An Undiscovered Treasure Trove for Income

The Federal Reserve's announcement last week implementing a third round of quantitative easing got a lot of investor attention and had a huge impact on stock markets worldwide. In the shadow of that major news, the part of the announcement that stated the Fed's intention to extend its low-interest-rate policy from 2014 to mid-2015 went largely without comment.

But with savers struggling to meet their income needs, the Fed's insistence on keeping interest rates low has created a huge cash flow crisis. Many investors have given up on fixed-income investments and instead are turning to dividend-paying stocks to meet their income needs, with aggressive investors even betting against bonds using ProShares UltraShort 20+ Year Treasury (NYS: TBT) and similar leveraged ETF plays. But there's a little-known segment of the global bond market that's rapidly getting more attention from cash-starved income-seeking investors.

Most people understand that different countries use different currencies and maintain their own monetary policy. But even in the U.S., where bond markets don't have the same well-developed infrastructure that stock markets do, many individual investors have traditionally steered clear of individual bond issues. Without a readily available option to buy individual foreign bonds -- even in highly liquid sovereign debt markets -- the fact that those bonds are available doesn't even cross many investors' minds.

Yet foreign bonds have a number of intriguing characteristics in the current economic environment. Although many governments, including Japan, Germany, and Canada, have similarly low rates to offer bond investors, you can find much higher rates in a handful of others. That's why it pays to look at foreign bond markets as prospective investments.

The question, though, is how best to get access. The rapidly expanding universe of exchange-traded and closed-end funds provides some promising alternatives.

Closed-end funds are under the radar for many investors, but you'll find some of the oldest and best-established foreign bond investment options there. For instance, Templeton Global Income (NYS: GIM) invests in a wide variety of mostly government bonds, with particular emphasis on South Korea, Poland, Australia, and Brazil.

You can also get more specialized exposure from closed-ends. As its name suggests, Aberdeen Asia-Pacific Income (NYS: FAX) invests in securities from the western end of the Pacific, with a mix of government and corporate bonds. Australian bonds make up more than 40% of its assets, and Australia's relatively high rates support its dividend yield of 5.3%. Part of those returns come from the closed-end's use of leverage, which seeks to capitalize on spreads between short- and long-term rates.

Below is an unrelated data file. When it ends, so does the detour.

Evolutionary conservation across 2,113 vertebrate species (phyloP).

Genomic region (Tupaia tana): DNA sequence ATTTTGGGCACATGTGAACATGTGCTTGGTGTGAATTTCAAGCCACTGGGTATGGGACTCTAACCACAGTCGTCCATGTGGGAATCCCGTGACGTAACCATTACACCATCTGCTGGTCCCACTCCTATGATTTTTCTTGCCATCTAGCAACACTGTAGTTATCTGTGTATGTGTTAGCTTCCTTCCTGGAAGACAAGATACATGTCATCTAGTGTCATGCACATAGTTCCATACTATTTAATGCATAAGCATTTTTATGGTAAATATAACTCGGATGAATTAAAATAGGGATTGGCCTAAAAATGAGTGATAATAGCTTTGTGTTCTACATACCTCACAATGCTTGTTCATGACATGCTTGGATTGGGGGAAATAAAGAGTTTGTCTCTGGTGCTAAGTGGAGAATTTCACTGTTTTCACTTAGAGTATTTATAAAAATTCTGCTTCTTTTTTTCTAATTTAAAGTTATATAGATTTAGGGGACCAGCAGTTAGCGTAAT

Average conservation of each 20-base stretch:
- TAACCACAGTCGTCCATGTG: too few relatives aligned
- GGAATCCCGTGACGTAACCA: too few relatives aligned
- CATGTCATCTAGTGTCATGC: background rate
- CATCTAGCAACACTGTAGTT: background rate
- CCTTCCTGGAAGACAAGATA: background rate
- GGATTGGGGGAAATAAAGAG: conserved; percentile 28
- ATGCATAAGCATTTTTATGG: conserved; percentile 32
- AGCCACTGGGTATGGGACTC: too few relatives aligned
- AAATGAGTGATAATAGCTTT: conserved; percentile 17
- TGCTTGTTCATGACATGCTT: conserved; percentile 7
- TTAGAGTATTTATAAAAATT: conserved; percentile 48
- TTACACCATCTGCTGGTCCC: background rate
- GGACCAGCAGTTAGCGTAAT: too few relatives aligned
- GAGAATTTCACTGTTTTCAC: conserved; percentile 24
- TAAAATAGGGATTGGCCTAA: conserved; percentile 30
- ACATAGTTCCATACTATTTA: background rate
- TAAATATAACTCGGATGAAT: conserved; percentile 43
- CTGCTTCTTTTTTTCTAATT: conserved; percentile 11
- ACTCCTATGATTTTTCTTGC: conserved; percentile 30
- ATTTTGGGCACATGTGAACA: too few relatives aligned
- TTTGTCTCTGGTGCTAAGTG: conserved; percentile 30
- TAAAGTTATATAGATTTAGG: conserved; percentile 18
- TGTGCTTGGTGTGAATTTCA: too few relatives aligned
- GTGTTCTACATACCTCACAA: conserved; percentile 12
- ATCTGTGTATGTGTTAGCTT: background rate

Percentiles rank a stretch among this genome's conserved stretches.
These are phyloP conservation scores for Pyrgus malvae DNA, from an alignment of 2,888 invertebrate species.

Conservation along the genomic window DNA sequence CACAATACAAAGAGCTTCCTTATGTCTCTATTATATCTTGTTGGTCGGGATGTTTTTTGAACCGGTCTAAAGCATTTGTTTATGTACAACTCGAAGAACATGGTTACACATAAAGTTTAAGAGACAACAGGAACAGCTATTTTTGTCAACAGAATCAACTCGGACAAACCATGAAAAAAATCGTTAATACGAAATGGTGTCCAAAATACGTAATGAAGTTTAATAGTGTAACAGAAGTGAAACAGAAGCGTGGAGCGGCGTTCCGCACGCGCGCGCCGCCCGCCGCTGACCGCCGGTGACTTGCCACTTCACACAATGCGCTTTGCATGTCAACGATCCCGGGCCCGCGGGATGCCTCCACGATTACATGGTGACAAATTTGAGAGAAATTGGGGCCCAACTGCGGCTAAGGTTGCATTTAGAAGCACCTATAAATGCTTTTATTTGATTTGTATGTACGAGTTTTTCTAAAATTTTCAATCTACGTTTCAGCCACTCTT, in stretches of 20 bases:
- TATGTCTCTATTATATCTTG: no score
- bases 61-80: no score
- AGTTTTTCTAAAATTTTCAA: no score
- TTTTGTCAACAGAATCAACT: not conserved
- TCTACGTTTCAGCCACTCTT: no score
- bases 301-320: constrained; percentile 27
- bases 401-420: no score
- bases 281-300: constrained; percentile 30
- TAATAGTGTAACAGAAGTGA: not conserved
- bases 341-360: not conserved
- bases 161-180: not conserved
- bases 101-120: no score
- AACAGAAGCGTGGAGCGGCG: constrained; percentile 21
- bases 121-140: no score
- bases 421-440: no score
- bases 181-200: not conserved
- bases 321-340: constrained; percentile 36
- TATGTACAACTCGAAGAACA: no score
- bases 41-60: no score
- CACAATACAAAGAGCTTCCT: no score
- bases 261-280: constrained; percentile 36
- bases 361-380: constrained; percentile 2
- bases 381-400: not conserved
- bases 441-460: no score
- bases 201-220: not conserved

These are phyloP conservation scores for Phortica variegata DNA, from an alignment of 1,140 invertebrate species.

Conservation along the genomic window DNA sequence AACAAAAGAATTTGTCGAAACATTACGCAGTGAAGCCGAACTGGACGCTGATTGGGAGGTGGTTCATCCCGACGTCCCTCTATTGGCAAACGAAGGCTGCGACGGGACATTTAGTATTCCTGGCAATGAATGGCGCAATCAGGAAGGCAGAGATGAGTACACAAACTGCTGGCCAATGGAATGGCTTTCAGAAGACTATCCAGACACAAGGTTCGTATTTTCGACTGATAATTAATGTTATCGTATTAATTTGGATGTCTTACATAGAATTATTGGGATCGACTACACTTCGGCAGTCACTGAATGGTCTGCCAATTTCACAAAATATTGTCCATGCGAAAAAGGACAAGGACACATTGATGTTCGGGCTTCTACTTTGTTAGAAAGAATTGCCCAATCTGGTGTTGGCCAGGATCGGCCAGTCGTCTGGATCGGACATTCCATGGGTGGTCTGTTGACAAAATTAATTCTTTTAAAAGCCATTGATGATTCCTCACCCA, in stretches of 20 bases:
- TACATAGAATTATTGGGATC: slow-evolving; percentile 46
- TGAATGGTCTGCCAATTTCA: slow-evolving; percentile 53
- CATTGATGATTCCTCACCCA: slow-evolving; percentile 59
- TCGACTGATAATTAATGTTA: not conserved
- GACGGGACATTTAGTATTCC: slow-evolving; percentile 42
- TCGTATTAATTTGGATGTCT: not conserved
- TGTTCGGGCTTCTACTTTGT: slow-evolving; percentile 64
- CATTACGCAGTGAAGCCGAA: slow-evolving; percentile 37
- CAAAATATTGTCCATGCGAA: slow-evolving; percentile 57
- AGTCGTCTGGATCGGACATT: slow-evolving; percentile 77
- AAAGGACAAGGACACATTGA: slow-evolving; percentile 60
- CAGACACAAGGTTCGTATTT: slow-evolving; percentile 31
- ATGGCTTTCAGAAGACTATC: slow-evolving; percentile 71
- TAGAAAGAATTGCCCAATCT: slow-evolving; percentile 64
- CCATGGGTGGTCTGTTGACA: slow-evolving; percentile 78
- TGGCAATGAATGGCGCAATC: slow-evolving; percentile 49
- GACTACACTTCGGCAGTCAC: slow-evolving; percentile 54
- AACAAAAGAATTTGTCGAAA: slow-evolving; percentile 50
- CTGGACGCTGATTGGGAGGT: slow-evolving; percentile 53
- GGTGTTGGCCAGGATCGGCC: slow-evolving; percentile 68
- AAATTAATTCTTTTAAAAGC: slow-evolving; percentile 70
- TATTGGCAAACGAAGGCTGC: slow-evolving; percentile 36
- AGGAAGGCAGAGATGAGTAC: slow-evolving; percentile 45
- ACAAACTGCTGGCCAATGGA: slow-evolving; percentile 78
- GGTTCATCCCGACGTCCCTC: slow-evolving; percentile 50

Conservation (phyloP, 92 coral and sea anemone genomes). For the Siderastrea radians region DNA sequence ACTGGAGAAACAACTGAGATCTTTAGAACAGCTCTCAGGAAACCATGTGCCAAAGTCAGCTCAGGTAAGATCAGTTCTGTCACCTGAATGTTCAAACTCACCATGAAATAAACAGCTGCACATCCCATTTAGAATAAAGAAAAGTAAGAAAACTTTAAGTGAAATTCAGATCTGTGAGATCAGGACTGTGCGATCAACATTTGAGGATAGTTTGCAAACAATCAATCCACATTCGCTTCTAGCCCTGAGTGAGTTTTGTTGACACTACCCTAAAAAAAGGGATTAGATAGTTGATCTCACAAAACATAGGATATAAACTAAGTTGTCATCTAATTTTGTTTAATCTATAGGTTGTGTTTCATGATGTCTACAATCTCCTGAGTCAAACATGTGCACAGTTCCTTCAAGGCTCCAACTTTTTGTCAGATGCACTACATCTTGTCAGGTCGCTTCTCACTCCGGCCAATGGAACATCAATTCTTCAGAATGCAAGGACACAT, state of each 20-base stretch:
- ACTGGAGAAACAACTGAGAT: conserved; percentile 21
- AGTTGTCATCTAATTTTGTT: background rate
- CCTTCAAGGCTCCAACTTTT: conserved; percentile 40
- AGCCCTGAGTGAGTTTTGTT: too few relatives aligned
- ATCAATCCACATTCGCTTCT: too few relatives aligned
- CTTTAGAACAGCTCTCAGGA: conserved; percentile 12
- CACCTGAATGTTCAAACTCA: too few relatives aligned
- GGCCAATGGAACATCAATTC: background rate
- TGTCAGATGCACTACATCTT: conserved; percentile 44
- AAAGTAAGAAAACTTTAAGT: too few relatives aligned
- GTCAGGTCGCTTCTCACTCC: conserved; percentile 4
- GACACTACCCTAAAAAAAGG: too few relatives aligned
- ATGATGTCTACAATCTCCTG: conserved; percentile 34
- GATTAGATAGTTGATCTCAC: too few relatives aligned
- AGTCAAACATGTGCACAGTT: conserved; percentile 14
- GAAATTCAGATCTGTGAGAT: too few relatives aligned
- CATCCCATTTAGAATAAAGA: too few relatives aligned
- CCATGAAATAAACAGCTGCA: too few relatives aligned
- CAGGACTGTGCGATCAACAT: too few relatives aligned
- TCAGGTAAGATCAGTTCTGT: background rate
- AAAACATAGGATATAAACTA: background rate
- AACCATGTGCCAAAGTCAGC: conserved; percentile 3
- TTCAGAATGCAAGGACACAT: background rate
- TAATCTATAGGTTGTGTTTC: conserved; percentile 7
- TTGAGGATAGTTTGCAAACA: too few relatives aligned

Even in closed-ends, the income crunch is having an impact. Templeton Global Income cut its monthly distribution for the first time in a decade this month, but even after the cut, the closed-end still yields about 4.5%. More important, both closed-ends trade at only minor premiums to their net asset value, which is a welcome change to conditions earlier this year, when premiums were much higher.

You'll also find many newer funds among the ETF ranks that give investors exposure to foreign bonds. Many of the recently released ones have built on the emerging-market investing theme by giving investors bonds issued by emerging-market governments. WisdomTree Emerging Markets Local Debt (NYS: ELD) , for instance, has a reasonable mix of bonds, with 40% from the Asian region, 30% from Latin America, and about 30% from the joint region of Europe, the Middle East, and Africa. The ETF carries a current SEC-determined yield approaching 4%.

The iShares USD Emerging Markets Bond ETF (NYS: EMB) has a similar set of bonds, with Brazil, Russia, and Mexico leading the holdings list. The difference here, though, is that the bonds are denominated in U.S. dollars, bringing the yield down somewhat to 3.6%.

Foreign bonds aren't without risk. In addition to the usual risks that come from interest rate changes and credit quality, many foreign bonds also have currency risk. So if the U.S. dollar strengthens, the dollar value of your bond may fall. But that has a corresponding benefit when the dollar weakens.

Even with the risks, foreign bonds are worth looking into. Just as a domestic stock portfolio can benefit from some foreign exposure, broadening your scope in picking bonds can reveal some amazing opportunities.

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Fool contributor Dan Caplinger likes treasure of all kinds. You can follow him on Twitter @DanCaplinger. He doesn't own shares of the companies mentioned in this article. Motley Fool newsletter services have recommended writing puts on ProShares UltraShort 20+ Year Treasury. Try any of our Foolish newsletter services free for 30 days. We Fools may not all hold the same opinions, but we all believe that considering a diverse range of insights makes us better investors. The Fool's disclosure policy is like unburied treasure.

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